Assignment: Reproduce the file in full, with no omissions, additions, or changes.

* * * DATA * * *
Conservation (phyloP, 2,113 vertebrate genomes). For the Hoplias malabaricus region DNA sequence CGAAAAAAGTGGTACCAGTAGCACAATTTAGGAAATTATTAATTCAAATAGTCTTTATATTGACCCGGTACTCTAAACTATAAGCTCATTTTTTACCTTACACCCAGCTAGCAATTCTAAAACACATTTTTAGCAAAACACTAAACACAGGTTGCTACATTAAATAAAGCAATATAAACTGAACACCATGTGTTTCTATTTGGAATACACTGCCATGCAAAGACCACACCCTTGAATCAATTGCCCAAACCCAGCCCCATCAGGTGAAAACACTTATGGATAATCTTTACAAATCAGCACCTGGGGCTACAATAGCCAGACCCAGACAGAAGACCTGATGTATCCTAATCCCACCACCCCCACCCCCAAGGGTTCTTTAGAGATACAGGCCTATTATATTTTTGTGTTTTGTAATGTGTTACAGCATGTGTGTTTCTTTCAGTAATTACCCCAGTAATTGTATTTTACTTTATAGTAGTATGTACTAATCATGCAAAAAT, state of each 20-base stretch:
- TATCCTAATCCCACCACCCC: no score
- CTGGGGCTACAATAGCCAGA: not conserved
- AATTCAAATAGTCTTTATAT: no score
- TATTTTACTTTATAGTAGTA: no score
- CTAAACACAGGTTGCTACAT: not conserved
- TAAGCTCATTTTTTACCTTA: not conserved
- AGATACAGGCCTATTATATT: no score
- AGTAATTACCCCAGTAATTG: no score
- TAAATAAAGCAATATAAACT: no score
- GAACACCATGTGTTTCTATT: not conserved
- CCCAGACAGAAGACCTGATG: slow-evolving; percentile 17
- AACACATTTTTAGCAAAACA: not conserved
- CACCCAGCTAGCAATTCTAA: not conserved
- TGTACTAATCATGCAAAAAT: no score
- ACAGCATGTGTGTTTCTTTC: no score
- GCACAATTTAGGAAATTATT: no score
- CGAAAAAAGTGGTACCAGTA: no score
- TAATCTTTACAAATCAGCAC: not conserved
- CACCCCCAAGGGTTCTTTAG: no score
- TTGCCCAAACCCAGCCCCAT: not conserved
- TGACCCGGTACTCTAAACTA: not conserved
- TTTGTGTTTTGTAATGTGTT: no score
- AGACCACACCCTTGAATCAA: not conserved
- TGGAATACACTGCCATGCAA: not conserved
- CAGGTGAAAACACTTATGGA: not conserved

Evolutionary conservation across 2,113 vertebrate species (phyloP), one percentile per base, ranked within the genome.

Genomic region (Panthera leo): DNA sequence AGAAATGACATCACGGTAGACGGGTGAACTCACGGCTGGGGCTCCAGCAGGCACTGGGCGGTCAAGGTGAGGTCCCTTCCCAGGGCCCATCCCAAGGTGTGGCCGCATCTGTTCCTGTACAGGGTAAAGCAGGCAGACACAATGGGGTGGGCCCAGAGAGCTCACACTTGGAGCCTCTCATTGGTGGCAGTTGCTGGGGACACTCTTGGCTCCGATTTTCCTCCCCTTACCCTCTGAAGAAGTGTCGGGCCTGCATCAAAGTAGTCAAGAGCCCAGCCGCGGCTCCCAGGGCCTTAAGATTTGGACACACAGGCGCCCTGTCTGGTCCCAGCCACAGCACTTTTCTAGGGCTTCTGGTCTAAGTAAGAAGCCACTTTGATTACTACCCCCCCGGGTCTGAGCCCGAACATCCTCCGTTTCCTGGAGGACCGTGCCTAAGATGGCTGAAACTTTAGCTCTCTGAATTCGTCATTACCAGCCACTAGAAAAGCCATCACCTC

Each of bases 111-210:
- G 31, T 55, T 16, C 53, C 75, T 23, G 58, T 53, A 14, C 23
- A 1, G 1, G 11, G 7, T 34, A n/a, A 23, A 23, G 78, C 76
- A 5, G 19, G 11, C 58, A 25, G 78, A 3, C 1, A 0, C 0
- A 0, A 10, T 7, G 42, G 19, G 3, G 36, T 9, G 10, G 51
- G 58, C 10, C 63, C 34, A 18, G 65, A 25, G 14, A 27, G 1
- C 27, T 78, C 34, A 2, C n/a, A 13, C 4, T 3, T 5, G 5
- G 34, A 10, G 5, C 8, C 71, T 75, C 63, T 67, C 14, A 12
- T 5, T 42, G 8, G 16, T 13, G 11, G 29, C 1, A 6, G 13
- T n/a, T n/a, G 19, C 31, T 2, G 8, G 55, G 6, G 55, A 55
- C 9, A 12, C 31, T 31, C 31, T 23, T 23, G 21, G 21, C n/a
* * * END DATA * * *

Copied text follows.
Conservation (phyloP, 2,113 vertebrate genomes). For the Hoplias malabaricus region DNA sequence CGAAAAAAGTGGTACCAGTAGCACAATTTAGGAAATTATTAATTCAAATAGTCTTTATATTGACCCGGTACTCTAAACTATAAGCTCATTTTTTACCTTACACCCAGCTAGCAATTCTAAAACACATTTTTAGCAAAACACTAAACACAGGTTGCTACATTAAATAAAGCAATATAAACTGAACACCATGTGTTTCTATTTGGAATACACTGCCATGCAAAGACCACACCCTTGAATCAATTGCCCAAACCCAGCCCCATCAGGTGAAAACACTTATGGATAATCTTTACAAATCAGCACCTGGGGCTACAATAGCCAGACCCAGACAGAAGACCTGATGTATCCTAATCCCACCACCCCCACCCCCAAGGGTTCTTTAGAGATACAGGCCTATTATATTTTTGTGTTTTGTAATGTGTTACAGCATGTGTGTTTCTTTCAGTAATTACCCCAGTAATTGTATTTTACTTTATAGTAGTATGTACTAATCATGCAAAAAT, state of each 20-base stretch:
- TATCCTAATCCCACCACCCC: no score
- CTGGGGCTACAATAGCCAGA: not conserved
- AATTCAAATAGTCTTTATAT: no score
- TATTTTACTTTATAGTAGTA: no score
- CTAAACACAGGTTGCTACAT: not conserved
- TAAGCTCATTTTTTACCTTA: not conserved
- AGATACAGGCCTATTATATT: no score
- AGTAATTACCCCAGTAATTG: no score
- TAAATAAAGCAATATAAACT: no score
- GAACACCATGTGTTTCTATT: not conserved
- CCCAGACAGAAGACCTGATG: slow-evolving; percentile 17
- AACACATTTTTAGCAAAACA: not conserved
- CACCCAGCTAGCAATTCTAA: not conserved
- TGTACTAATCATGCAAAAAT: no score
- ACAGCATGTGTGTTTCTTTC: no score
- GCACAATTTAGGAAATTATT: no score
- CGAAAAAAGTGGTACCAGTA: no score
- TAATCTTTACAAATCAGCAC: not conserved
- CACCCCCAAGGGTTCTTTAG: no score
- TTGCCCAAACCCAGCCCCAT: not conserved
- TGACCCGGTACTCTAAACTA: not conserved
- TTTGTGTTTTGTAATGTGTT: no score
- AGACCACACCCTTGAATCAA: not conserved
- TGGAATACACTGCCATGCAA: not conserved
- CAGGTGAAAACACTTATGGA: not conserved

Evolutionary conservation across 2,113 vertebrate species (phyloP), one percentile per base, ranked within the genome.

Genomic region (Panthera leo): DNA sequence AGAAATGACATCACGGTAGACGGGTGAACTCACGGCTGGGGCTCCAGCAGGCACTGGGCGGTCAAGGTGAGGTCCCTTCCCAGGGCCCATCCCAAGGTGTGGCCGCATCTGTTCCTGTACAGGGTAAAGCAGGCAGACACAATGGGGTGGGCCCAGAGAGCTCACACTTGGAGCCTCTCATTGGTGGCAGTTGCTGGGGACACTCTTGGCTCCGATTTTCCTCCCCTTACCCTCTGAAGAAGTGTCGGGCCTGCATCAAAGTAGTCAAGAGCCCAGCCGCGGCTCCCAGGGCCTTAAGATTTGGACACACAGGCGCCCTGTCTGGTCCCAGCCACAGCACTTTTCTAGGGCTTCTGGTCTAAGTAAGAAGCCACTTTGATTACTACCCCCCCGGGTCTGAGCCCGAACATCCTCCGTTTCCTGGAGGACCGTGCCTAAGATGGCTGAAACTTTAGCTCTCTGAATTCGTCATTACCAGCCACTAGAAAAGCCATCACCTC

Each of bases 111-210:
- G 31, T 55, T 16, C 53, C 75, T 23, G 58, T 53, A 14, C 23
- A 1, G 1, G 11, G 7, T 34, A n/a, A 23, A 23, G 78, C 76
- A 5, G 19, G 11, C 58, A 25, G 78, A 3, C 1, A 0, C 0
- A 0, A 10, T 7, G 42, G 19, G 3, G 36, T 9, G 10, G 51
- G 58, C 10, C 63, C 34, A 18, G 65, A 25, G 14, A 27, G 1
- C 27, T 78, C 34, A 2, C n/a, A 13, C 4, T 3, T 5, G 5
- G 34, A 10, G 5, C 8, C 71, T 75, C 63, T 67, C 14, A 12
- T 5, T 42, G 8, G 16, T 13, G 11, G 29, C 1, A 6, G 13
- T n/a, T n/a, G 19, C 31, T 2, G 8, G 55, G 6, G 55, A 55
- C 9, A 12, C 31, T 31, C 31, T 23, T 23, G 21, G 21, C n/a